Ski wear through the years
With winter beckoning and powder already beginning to settle, the time to hit the slopes and dust off the sticks is drawing ever nearer. Better yet, coupled with snow season is that rare oddity in the human social standard where one simply does away with his or her inhibitions, and willingly forgets everything about their well-crafted public image to don the most obscure of outfits.
It’s effectively casual Friday at its most extreme, skiers - more so than snowboarders - scouring the internet and stores alike for just the right mix of colour and flare to transform themselves into a human lure for a carefree couple of days. It’s a real chance for personality to shine, and with Ebay, Craigslist and now Facebook Market, it’s never been easier to match your taste to your retro stylings of choice.
Not that it’s always been that way, up until the 1970s there was a real sense of class to skiing attire. Though looking through the catalogue below, and by each decade’s respective standards, the ski wear was somewhat out-there by comparison. Even celebrities weren’t immune.
So as you ponder what look to rock this winter at your mountain of choice, take a gander through the gallery below and you might just find what you’re looking for.
The spring of 1927, Switzerland. Only three types of people visit Switzerland during the colder months - thrill-seeking adventurers, movie villains and or celebrities looking to road-test their offshore banking accounts. We can’t say for sure that Ernest Hemingway wasn’t an investor, but one thing’s for certain he had a penchant for adventure. And he didn’t care what folk thought of him, brazenly wearing a high-waisted back support belt for performance. All that standing and writing must have taken its toll.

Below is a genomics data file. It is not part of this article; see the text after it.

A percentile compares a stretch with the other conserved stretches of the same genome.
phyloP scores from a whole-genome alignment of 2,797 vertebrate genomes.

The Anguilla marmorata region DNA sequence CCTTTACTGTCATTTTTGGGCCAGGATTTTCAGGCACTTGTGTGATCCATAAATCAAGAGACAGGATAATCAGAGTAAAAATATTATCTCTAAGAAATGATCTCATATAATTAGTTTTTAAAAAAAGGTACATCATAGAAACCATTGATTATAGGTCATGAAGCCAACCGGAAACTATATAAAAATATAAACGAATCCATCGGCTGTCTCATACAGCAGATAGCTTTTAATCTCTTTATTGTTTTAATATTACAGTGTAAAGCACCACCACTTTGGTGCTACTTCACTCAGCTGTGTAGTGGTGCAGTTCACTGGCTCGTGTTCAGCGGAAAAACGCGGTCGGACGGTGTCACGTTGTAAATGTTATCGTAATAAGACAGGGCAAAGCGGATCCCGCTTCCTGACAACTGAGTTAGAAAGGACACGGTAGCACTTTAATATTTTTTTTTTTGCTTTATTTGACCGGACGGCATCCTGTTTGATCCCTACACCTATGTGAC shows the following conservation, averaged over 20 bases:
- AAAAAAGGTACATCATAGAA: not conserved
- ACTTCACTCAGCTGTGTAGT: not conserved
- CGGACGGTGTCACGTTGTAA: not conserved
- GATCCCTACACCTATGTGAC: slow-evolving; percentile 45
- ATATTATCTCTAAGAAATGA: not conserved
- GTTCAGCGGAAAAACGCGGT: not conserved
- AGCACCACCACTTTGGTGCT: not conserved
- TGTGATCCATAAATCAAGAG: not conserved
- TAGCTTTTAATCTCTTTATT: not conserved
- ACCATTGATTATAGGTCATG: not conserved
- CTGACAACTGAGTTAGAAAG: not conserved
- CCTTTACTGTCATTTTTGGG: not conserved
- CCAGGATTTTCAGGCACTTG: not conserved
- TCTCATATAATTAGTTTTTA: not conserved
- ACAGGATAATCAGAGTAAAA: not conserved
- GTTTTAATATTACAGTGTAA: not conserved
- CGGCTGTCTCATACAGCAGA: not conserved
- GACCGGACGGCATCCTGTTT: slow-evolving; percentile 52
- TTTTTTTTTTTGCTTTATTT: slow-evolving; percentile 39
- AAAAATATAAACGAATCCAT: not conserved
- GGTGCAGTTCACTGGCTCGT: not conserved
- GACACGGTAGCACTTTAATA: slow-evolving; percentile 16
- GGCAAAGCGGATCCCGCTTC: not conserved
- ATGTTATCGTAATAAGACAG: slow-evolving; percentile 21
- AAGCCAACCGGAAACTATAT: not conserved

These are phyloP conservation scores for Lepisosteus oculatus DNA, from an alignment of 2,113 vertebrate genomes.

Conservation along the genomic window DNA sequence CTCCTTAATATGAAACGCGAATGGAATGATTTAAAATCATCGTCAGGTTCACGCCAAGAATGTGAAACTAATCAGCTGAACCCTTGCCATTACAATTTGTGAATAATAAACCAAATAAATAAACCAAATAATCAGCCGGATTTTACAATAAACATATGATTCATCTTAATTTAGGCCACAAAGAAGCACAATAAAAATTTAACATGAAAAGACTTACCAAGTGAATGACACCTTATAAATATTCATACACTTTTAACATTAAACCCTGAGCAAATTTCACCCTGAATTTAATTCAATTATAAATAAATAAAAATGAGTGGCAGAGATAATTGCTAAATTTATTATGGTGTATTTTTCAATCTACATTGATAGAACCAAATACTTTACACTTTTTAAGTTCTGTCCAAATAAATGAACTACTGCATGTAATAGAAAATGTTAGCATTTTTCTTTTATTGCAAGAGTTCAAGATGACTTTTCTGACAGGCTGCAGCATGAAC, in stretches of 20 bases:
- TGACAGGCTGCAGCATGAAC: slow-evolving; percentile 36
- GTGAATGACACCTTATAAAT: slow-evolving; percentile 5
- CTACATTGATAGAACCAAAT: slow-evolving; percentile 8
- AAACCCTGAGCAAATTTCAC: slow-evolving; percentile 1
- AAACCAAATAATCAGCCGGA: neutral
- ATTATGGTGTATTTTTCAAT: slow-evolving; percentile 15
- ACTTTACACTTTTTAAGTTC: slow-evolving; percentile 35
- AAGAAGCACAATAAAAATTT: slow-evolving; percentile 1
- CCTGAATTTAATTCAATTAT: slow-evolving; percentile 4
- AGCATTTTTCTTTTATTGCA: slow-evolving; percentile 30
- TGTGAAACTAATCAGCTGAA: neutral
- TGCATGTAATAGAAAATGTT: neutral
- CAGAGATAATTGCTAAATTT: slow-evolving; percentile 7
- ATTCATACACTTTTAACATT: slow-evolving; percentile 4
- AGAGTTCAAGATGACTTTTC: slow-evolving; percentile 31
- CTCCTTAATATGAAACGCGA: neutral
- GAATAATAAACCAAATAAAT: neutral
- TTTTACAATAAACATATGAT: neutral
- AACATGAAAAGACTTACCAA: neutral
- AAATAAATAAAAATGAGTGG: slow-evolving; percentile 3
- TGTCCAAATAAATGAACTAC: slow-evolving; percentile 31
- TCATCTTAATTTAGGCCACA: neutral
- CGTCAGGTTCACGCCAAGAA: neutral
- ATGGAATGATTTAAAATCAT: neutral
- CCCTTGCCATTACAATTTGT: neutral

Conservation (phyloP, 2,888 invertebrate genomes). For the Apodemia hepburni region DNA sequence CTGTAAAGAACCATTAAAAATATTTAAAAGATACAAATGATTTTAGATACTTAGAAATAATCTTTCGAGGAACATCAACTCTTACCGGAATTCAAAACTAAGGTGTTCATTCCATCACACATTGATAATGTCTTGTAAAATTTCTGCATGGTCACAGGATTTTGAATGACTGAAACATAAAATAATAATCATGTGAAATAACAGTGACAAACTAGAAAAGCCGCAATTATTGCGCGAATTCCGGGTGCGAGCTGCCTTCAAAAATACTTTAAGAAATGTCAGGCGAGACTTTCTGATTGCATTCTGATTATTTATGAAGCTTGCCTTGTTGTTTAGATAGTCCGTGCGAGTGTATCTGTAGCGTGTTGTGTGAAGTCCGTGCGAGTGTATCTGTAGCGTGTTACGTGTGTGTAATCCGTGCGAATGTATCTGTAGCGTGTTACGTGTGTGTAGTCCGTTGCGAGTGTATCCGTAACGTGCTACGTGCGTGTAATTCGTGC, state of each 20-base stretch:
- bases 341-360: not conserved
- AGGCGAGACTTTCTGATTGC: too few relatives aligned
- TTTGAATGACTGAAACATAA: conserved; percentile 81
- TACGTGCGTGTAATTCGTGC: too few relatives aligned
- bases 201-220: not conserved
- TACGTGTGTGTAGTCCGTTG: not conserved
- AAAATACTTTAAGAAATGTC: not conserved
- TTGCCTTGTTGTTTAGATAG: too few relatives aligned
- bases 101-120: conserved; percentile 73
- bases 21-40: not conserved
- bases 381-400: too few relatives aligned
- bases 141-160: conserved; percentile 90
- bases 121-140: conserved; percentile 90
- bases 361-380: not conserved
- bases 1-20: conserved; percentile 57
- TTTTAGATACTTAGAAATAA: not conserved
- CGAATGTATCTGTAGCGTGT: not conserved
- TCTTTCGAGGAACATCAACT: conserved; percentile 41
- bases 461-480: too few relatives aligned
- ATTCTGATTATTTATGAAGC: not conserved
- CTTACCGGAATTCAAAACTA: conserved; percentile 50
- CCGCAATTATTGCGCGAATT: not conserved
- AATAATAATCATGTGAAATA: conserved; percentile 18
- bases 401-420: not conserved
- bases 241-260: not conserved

The 1930s were the height of couture, pleats and embroidery taking ski fashion to new heights. And actress Sonja Henie captured it all in this still from the F. Scott Fitzgerald film, Everything Happens at Night. It was form over function.
We can only assume it was a bluebird day, Norma Jean donning a high-neck sweater and cut-off bib as a 19-year-old in 1945. It was certainly a little out-there by early 1940s standards in a world consumed by war. Perhaps fabric shortages were responsible for the look. Either way, it was tame by the standard’s of Norma’s alter ego, Marilyn Monroe.
Post-war, the shackles came off the fashion industry and with the introduction of fast-drying nylon technology, stretchier material and brighter colours, ski wear began to become truly functional for the first time. The high performance garment industry was in its infancy. And like the comedy business with the addition of Lucille Ball, the accents got plenty more flare to them.
With the impending rise of counterculture, 1960s ski fashion went the whole scope of the spectrum from Princess Grace of Monaco’s cable knit sweater style of the early 1960s to the introduction of the matching mod couple - confirmation that mountain style was to become a law unto itself. It wasn’t a setback for performance wear, but fashion was more important than first.
Thanks to the introduction of spandex in 1969, aerodynamics and performance wear took a big leap forward in the 1970s, with the invention of the mid-layer fleece a point of note. But it was a decade of experimentation with anything from a sleek Robert Redford to Abba in 1979. It was a sign of “brighter” things to come…
And then the 1980s happened, when novelty became the norm and the form-fitting one-piece took hold. No one took to it better than Princess Di.
And even back then, president elect Donald Trump played the villain.
Turns out, Lady Di was a serial offender. And Charles, Will and Harry weren’t spared. Check out those reflective Bolle lenses.
Even the late and great snowboard pioneer Craig Kelly wasn’t immune from fluoro.
The new millennium saw the rise of the internet, video phones and celebrity culture, meaning to be seen on the slopes was to be seen looking like a futuristic coming together of cowboy and fly. Suffice to say, Victoria Beckham’s leather Chanel attire wasn’t built for performance.
Be it Steve Jobs’ influence of subtlety by design - talking iPhone not turtleneck - or a big trend of designers borrowing from the past, this decade has been fairly subtle for the most part, function taking more precedence than ever.
But then this happened… God help us all.